Many modern vehicles are equipped with anti-lock brakes. Is yours? If so, are you familiar with this aspect of your vehicle? While you don’t have to be a mechanic, it is helpful to understand this system. A basic knowledge of your anti-lock brakes will help you to appropriately handle your vehicle’s braking and give you an understanding of how to troubleshoot problems. Use the following FAQ from a body shop in Walnut, CA to educate yourself on this system.
What are anti-lock brakes?
An anti-lock braking system (ABS) is a safety feature for vehicle brakes. It uses a combination of threshold braking and cadence braking to prevent the wheels from locking up and causing the vehicle to skid when braking.
How do anti-lock brakes work?
ABS lets your tires maintain friction with the road while you brake. It applies the appropriate braking at a much faster rate than a driver can, and with much better control. The sensors involved detect when a wheel tries to lock up and activate hydraulic valves to minimize the braking of that tire. This prevents the skid and keeps the driver in steering control.
What are the benefits of ABS?
With the use of ABS, vehicles are much less likely to skid during sudden stops. To be clear, ABS does not reduce braking times or distances. For dry or wet conditions, the stopping distance with ABS is typically about the same as with traditional brakes. However, ABS allows the driver to maintain control while braking. The wheels won’t skid, so you can continue to steer and brake at the same time. This keeps you in control to prevent the vehicle from sliding into things as you try to stop.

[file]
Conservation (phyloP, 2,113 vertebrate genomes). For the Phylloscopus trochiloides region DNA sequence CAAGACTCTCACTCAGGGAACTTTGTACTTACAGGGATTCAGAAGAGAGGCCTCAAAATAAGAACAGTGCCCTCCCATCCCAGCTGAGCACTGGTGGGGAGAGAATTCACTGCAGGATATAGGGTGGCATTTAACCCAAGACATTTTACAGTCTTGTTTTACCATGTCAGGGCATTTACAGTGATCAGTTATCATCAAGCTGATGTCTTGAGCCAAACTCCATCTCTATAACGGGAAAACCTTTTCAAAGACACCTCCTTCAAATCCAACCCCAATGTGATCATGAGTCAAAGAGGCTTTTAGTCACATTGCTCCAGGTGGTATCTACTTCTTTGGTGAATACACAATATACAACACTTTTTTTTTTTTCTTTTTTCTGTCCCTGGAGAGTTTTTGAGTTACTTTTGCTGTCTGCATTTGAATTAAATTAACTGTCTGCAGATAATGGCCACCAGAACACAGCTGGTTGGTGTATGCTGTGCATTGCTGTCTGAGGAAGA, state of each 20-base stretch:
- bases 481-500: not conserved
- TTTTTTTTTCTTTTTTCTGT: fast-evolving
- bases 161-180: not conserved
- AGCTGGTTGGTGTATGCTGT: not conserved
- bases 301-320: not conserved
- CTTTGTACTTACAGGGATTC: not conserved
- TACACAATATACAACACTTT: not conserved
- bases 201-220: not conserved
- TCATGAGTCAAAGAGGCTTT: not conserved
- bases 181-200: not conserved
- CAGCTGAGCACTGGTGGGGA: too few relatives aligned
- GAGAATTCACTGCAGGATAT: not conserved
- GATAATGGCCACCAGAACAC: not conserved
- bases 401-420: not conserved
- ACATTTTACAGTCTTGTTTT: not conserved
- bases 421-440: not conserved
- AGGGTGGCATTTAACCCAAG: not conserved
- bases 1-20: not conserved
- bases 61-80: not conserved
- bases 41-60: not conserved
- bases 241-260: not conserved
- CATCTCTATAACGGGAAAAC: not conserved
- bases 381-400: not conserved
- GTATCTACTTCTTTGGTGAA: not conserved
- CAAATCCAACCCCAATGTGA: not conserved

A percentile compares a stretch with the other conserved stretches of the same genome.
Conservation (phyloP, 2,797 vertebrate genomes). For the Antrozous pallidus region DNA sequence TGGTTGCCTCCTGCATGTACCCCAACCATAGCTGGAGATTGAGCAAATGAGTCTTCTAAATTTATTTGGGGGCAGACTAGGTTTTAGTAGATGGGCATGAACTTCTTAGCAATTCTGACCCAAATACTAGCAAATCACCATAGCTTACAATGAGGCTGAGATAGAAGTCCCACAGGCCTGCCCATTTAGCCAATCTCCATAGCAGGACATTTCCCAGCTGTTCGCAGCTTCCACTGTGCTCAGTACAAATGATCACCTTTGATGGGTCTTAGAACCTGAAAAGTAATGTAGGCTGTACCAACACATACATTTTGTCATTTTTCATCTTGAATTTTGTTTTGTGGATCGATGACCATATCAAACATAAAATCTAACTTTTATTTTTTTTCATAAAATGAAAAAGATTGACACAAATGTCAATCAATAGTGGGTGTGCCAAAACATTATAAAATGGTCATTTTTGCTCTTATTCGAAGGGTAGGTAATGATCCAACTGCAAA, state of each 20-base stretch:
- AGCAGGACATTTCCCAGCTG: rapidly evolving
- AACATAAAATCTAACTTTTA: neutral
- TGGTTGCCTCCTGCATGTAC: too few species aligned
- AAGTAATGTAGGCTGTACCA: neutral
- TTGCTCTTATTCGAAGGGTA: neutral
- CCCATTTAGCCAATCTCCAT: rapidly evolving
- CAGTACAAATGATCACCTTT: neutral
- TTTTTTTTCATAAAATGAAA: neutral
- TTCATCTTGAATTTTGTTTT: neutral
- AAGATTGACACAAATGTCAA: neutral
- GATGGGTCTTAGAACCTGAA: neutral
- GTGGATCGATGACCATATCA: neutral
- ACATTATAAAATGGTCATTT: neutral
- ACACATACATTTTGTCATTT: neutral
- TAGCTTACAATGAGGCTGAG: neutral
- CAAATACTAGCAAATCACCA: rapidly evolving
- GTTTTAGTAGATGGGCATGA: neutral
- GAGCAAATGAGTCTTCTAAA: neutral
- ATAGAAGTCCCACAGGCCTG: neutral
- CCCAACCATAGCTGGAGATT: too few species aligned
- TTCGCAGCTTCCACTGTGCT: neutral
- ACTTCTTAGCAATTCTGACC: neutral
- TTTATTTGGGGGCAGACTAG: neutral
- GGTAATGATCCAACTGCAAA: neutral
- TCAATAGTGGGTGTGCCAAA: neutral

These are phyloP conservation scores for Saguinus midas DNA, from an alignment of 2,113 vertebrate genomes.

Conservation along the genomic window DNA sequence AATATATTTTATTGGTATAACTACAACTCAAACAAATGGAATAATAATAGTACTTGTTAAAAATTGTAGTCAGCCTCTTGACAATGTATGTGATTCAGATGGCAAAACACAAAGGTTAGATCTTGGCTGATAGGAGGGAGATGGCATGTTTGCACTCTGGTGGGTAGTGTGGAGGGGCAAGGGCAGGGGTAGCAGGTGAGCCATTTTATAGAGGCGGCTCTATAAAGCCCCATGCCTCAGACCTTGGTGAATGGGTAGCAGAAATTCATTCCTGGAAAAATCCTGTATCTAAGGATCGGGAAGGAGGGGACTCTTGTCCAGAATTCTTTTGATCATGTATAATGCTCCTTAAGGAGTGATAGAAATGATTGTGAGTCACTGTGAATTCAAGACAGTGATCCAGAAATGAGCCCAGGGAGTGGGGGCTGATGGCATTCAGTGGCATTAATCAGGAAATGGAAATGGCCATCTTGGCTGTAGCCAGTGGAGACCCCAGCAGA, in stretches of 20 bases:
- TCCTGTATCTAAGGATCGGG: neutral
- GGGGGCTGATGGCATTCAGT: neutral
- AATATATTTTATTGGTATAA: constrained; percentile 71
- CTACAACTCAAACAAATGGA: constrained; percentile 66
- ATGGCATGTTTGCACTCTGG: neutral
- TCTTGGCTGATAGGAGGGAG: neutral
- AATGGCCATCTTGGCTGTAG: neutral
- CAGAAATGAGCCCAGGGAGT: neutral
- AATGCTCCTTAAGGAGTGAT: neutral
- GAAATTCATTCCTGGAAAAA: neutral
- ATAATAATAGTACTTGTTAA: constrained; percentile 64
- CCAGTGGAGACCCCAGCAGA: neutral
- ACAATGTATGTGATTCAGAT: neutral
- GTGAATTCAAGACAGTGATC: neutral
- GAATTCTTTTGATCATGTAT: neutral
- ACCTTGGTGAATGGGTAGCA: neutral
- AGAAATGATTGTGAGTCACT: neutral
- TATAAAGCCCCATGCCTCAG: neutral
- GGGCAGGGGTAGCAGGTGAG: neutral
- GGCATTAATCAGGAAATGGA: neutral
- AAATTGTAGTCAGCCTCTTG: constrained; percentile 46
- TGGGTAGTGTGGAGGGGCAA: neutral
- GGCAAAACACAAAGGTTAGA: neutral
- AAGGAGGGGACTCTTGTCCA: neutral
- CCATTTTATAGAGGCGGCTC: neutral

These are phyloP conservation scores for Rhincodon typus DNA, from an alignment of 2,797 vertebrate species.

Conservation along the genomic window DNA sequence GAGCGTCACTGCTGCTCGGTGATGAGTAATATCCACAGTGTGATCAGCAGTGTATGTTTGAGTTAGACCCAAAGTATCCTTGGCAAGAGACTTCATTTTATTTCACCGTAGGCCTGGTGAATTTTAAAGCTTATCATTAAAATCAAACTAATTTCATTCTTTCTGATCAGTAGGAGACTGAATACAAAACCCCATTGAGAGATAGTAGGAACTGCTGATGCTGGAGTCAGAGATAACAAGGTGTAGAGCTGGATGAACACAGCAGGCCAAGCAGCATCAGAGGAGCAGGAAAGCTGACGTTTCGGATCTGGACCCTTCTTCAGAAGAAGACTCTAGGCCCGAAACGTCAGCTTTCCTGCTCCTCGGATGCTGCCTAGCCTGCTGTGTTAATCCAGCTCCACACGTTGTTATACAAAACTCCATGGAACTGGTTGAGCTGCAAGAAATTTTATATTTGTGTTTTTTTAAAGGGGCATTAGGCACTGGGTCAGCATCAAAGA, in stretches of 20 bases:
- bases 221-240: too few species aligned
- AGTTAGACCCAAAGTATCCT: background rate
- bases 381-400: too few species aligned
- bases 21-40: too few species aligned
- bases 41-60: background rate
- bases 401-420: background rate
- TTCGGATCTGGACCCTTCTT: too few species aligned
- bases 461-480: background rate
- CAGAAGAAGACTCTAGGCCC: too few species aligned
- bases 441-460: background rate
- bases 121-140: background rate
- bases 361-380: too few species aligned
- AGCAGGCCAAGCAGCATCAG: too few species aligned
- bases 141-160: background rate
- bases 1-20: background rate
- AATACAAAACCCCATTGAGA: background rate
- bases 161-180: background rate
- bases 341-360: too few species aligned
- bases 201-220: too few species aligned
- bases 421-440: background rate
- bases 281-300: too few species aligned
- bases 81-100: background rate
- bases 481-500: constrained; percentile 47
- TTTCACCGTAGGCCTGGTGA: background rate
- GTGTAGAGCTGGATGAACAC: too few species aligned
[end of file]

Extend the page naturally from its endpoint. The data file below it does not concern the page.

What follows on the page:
Are there any disadvantages of anti-lock brakes?
While stopping times are typical with ABS in dry and wet conditions, vehicles on gravel, slush and snow require longer stopping distances. The ABS allows the tires to keep spinning (rather than skidding), which means they will stay on top of the non-traction surface and can take longer to stop. If you’re unsure whether ABS is best for you, consult with your body shop in Walnut, CA.
How do I make best use of my ABS?
With old brake systems, drivers were often trained to pump their brakes under certain driving conditions. If your vehicle is equipped with ABS, do not pump the brakes. Keep your foot on the brake pedal until the vehicle has come to a complete stop. Apply constant pressure. To get used to this braking system, consider practicing in an empty parking lot in various weather conditions.
What’s all that rumbling?
Drivers operating a vehicle with ABS can expect to experience noises and vibrations from the system. This does not indicate a problem. It means the ABS is active. You may hear a groaning noise, rapid pulsing or vibration of the brake pedal, or periodic dropping of the brake pedal. These are all part of how the system works.
Where Can I Find out More?
If you have additional questions about anti-lock brakes, don’t hesitate to contact your local body shop in Walnut, CA. The experts at Pete’s Auto Body are ready to assist you. Reach out to us today!
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